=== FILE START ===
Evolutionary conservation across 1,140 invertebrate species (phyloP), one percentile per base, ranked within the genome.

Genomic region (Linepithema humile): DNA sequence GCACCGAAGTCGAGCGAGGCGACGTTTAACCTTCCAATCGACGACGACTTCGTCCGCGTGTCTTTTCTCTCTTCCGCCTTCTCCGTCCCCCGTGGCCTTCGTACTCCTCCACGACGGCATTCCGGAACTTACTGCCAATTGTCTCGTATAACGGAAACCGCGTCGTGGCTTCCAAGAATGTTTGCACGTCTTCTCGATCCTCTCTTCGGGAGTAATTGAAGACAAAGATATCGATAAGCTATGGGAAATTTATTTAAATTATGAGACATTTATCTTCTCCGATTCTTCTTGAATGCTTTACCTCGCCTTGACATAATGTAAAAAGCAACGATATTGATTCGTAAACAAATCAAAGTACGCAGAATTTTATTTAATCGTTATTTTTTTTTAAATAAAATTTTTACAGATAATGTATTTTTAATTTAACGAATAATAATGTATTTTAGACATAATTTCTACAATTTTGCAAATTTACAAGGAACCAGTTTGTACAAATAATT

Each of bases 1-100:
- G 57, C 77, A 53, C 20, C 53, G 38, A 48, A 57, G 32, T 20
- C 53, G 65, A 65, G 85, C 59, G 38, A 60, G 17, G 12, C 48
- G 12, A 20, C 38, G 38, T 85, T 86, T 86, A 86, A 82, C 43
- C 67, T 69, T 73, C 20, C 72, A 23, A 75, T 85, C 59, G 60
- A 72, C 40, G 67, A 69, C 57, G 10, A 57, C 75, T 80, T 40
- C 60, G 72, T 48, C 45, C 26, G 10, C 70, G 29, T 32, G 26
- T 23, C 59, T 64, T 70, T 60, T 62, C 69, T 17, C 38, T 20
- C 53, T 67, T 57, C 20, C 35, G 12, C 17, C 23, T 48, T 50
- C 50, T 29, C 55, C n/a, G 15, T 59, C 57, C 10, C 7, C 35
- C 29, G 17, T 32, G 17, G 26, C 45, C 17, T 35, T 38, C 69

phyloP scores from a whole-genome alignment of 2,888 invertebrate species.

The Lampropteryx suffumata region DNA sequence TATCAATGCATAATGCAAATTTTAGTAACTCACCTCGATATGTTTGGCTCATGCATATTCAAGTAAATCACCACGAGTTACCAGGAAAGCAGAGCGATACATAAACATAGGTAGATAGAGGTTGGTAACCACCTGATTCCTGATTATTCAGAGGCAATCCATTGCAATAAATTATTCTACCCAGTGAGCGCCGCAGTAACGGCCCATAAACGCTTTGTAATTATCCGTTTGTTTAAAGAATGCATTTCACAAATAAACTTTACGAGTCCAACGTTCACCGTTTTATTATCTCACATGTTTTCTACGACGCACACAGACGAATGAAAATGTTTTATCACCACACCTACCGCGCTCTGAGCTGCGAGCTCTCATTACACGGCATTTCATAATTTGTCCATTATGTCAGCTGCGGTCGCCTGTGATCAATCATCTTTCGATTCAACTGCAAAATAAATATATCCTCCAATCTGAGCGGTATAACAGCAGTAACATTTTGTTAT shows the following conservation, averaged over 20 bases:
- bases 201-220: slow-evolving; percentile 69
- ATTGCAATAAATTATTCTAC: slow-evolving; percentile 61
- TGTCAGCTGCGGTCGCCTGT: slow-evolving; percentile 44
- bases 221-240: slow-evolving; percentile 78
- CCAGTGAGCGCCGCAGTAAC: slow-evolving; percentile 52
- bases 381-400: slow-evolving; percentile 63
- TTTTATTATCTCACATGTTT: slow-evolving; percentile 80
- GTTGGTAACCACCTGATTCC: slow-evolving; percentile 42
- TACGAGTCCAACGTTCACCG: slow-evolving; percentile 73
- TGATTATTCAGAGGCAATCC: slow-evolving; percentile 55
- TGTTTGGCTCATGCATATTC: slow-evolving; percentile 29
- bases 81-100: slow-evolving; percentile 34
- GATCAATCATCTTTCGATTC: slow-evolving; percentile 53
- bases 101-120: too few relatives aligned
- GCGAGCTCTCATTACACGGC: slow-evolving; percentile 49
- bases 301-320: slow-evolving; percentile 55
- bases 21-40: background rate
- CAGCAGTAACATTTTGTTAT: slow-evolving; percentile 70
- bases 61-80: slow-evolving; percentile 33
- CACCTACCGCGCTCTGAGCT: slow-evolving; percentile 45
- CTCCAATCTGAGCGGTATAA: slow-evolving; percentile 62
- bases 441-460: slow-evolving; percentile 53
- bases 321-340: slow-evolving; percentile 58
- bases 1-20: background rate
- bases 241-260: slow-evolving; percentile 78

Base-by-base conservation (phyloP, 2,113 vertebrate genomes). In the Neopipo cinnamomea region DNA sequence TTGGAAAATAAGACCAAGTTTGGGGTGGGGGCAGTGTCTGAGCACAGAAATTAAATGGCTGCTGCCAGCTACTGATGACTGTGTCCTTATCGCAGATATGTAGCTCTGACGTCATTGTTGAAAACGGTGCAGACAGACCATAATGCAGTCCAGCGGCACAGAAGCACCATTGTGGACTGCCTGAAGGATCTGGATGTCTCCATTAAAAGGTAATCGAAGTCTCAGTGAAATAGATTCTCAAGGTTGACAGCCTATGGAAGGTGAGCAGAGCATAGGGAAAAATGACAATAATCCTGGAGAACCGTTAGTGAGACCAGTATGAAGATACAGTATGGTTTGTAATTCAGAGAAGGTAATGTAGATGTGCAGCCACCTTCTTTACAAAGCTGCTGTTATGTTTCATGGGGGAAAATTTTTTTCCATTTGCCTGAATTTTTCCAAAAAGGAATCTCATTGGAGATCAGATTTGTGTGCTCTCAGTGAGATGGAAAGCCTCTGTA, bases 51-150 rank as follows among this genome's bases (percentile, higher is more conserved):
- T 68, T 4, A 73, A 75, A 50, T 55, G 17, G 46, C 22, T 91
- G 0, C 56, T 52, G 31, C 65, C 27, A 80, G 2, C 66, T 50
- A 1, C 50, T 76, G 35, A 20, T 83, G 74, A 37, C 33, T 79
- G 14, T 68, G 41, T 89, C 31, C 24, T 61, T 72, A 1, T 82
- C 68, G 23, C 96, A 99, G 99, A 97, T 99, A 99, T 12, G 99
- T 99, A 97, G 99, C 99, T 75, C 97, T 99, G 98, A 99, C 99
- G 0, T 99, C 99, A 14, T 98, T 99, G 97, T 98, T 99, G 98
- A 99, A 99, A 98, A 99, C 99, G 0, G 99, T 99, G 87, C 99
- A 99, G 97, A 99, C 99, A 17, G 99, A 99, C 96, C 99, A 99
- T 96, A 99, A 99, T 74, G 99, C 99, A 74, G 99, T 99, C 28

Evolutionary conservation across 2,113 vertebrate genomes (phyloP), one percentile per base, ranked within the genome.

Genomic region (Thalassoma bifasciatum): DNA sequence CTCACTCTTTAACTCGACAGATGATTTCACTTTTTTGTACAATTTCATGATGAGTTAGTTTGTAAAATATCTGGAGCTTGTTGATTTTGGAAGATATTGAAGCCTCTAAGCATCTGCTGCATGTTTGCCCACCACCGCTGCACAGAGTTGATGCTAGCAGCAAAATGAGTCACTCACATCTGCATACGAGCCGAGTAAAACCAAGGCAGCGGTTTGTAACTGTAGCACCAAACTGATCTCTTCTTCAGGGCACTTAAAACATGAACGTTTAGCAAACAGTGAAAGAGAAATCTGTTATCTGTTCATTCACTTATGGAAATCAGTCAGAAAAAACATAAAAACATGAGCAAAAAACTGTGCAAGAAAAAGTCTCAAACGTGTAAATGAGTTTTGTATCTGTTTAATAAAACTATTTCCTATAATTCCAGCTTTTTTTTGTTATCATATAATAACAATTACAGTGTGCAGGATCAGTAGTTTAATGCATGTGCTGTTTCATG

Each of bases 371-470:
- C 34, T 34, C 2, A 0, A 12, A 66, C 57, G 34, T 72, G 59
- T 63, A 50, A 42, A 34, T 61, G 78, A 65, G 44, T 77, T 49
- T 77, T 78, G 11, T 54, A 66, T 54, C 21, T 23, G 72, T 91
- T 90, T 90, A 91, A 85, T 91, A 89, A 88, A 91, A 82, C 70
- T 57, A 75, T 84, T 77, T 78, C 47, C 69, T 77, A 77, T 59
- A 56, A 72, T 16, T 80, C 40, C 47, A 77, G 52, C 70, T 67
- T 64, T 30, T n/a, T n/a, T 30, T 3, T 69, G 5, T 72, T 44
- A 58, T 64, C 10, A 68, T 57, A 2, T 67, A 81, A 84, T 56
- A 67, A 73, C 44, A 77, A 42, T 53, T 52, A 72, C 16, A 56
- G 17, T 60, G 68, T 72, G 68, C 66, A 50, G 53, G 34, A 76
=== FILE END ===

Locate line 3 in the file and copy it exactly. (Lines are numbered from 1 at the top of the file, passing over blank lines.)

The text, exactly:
Each of bases 1-100: